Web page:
Photography workshop: Focus on Yevgeny Lapin
"I now see the world differently," said Yevgeny. `"I see events and places in terms of a framed photo."
By John Varoli
Yevgeny Lapin was born in 1995 a healthy and active boy. At about age six, however, problems appeared with his ability to move. By age seven, multiple sclerosis left him paralysed.
Today, Yevgeny, 12, studies in the fifth grade at School No. 379 in western Moscow, one of the few in the Russian capital with an inclusive education programme.
Though confined to a wheelchair there are few hobbies and activities Yevgeny has not mastered: dancing, singing, drawing, ping-pong and computer programming.
"I like to sing a lot!" he exclaimed, saying his idols are Russia's Dima Bilan, Columbia's Juanes and Italy's Eros Ramazzotti.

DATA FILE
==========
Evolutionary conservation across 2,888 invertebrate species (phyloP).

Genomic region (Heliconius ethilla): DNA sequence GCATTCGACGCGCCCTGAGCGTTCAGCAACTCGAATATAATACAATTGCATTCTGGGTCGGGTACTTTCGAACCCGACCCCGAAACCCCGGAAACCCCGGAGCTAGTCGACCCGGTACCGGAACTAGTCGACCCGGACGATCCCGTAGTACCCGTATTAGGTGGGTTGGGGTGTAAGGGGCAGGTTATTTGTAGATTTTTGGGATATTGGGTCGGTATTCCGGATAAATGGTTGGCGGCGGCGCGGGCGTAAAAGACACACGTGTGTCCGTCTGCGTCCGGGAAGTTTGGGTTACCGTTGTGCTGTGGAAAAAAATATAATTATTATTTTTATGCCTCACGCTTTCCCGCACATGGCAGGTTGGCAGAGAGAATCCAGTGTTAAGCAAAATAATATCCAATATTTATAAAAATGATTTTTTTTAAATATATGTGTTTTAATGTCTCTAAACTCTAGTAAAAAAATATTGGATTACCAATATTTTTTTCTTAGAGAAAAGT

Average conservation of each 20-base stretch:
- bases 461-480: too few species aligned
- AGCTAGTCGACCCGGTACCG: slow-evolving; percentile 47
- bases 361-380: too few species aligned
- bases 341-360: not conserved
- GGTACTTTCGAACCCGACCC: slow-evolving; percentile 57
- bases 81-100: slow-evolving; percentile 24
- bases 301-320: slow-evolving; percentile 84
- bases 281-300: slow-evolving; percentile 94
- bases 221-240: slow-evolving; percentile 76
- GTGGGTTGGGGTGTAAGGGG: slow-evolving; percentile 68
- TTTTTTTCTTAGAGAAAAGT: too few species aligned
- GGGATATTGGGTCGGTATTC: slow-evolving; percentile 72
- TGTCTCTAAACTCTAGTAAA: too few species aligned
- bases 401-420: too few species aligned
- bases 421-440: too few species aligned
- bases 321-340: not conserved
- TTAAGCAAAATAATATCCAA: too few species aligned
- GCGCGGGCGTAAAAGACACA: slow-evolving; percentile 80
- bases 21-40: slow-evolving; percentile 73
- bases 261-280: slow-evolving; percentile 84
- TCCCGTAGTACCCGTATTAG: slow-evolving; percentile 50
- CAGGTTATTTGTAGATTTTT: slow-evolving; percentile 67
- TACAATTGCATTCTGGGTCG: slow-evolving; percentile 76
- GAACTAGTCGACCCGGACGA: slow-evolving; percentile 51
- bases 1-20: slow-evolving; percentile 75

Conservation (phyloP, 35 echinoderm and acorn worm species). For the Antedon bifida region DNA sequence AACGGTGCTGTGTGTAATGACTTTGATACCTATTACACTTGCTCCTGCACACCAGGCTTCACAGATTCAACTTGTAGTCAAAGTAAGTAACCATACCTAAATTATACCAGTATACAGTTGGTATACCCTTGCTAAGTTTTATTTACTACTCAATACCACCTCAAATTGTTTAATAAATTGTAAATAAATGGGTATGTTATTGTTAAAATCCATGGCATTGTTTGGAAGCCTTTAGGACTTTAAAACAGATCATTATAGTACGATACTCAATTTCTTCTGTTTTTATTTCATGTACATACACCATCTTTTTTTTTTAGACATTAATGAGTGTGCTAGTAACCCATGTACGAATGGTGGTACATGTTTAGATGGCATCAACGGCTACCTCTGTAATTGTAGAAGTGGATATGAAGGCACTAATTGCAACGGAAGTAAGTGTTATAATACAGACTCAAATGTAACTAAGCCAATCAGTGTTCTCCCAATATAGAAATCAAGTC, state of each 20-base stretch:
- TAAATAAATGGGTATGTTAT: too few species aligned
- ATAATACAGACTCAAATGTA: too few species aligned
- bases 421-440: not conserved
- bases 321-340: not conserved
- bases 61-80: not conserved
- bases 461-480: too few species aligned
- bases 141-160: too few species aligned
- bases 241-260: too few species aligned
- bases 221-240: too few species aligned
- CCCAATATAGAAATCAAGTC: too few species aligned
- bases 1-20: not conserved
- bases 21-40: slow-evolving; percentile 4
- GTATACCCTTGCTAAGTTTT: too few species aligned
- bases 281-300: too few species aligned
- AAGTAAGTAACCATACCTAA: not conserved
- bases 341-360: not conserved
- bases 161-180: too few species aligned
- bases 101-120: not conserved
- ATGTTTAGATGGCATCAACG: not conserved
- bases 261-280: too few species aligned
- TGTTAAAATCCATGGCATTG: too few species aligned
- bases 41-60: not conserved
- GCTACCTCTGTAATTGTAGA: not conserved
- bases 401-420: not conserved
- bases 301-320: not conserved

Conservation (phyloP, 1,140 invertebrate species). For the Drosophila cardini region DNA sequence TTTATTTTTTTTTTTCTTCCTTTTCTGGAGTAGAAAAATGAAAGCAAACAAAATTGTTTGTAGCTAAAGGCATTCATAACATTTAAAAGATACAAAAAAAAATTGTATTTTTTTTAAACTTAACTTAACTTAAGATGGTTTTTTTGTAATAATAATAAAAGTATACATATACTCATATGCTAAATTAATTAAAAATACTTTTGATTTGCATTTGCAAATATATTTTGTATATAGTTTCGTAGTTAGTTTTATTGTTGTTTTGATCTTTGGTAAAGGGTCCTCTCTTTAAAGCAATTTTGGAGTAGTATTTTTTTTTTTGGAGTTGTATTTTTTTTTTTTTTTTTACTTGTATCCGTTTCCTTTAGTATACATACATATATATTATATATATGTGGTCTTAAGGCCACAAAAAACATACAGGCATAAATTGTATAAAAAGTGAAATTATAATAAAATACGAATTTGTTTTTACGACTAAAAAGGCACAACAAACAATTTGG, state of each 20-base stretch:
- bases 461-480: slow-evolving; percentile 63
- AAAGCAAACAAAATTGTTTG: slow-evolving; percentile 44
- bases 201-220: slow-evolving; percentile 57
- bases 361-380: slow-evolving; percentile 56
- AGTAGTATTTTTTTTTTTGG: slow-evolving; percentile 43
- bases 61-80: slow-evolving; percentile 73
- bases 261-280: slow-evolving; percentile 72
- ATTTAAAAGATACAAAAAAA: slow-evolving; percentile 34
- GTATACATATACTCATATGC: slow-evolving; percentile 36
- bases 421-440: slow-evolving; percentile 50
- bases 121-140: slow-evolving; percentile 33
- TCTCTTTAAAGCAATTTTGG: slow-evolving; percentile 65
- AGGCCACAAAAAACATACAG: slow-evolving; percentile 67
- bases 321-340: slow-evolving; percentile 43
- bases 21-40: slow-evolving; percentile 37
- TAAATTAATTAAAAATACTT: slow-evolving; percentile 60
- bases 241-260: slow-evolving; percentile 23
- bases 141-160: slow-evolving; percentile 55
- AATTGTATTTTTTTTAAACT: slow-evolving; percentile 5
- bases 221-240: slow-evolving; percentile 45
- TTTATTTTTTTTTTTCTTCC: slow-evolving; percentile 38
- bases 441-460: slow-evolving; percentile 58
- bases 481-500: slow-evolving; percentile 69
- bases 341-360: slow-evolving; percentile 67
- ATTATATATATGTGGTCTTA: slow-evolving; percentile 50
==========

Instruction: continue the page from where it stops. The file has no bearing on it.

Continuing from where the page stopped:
Thanks to a UNICEF sponsored photo workshop at the end of May, held in conjunction with the Moscow NGO, Perspectiva, Yevgeny added yet another skill to his list of talents - photography.
After completing the two-day course, Yevgeny was paired with his friend Misha. Along with the other ten pairs of children they got their first assignment - to cover a Moscow orphanage for severely physically and mentally disabled children. Yevgeny, as all the children, were not quite ready for what they saw.
"These children only exist; they just stare at the wall," remarked Yevgeny, clearly stunned by the visit. "It's such a sad and terrible picture."'
Yevgeny was deeply moved by what he sees, hesisted a bit, but then began clicking his camera that was able to capture an eerie depth to these children's difficult lives.
"They have such kind faces, and an energy that touches you deep inside," said Yevgeny.
Precisely this enthusiasm and intense creative talent brought Yevgeny results that he didn't quite expect. At the end of the week, a vote by all the children rewarded Yevgeny and Misha with the title of best photographers.
"I now see the world differently," said Yevgeny. "I see events and places in terms of a framed photo."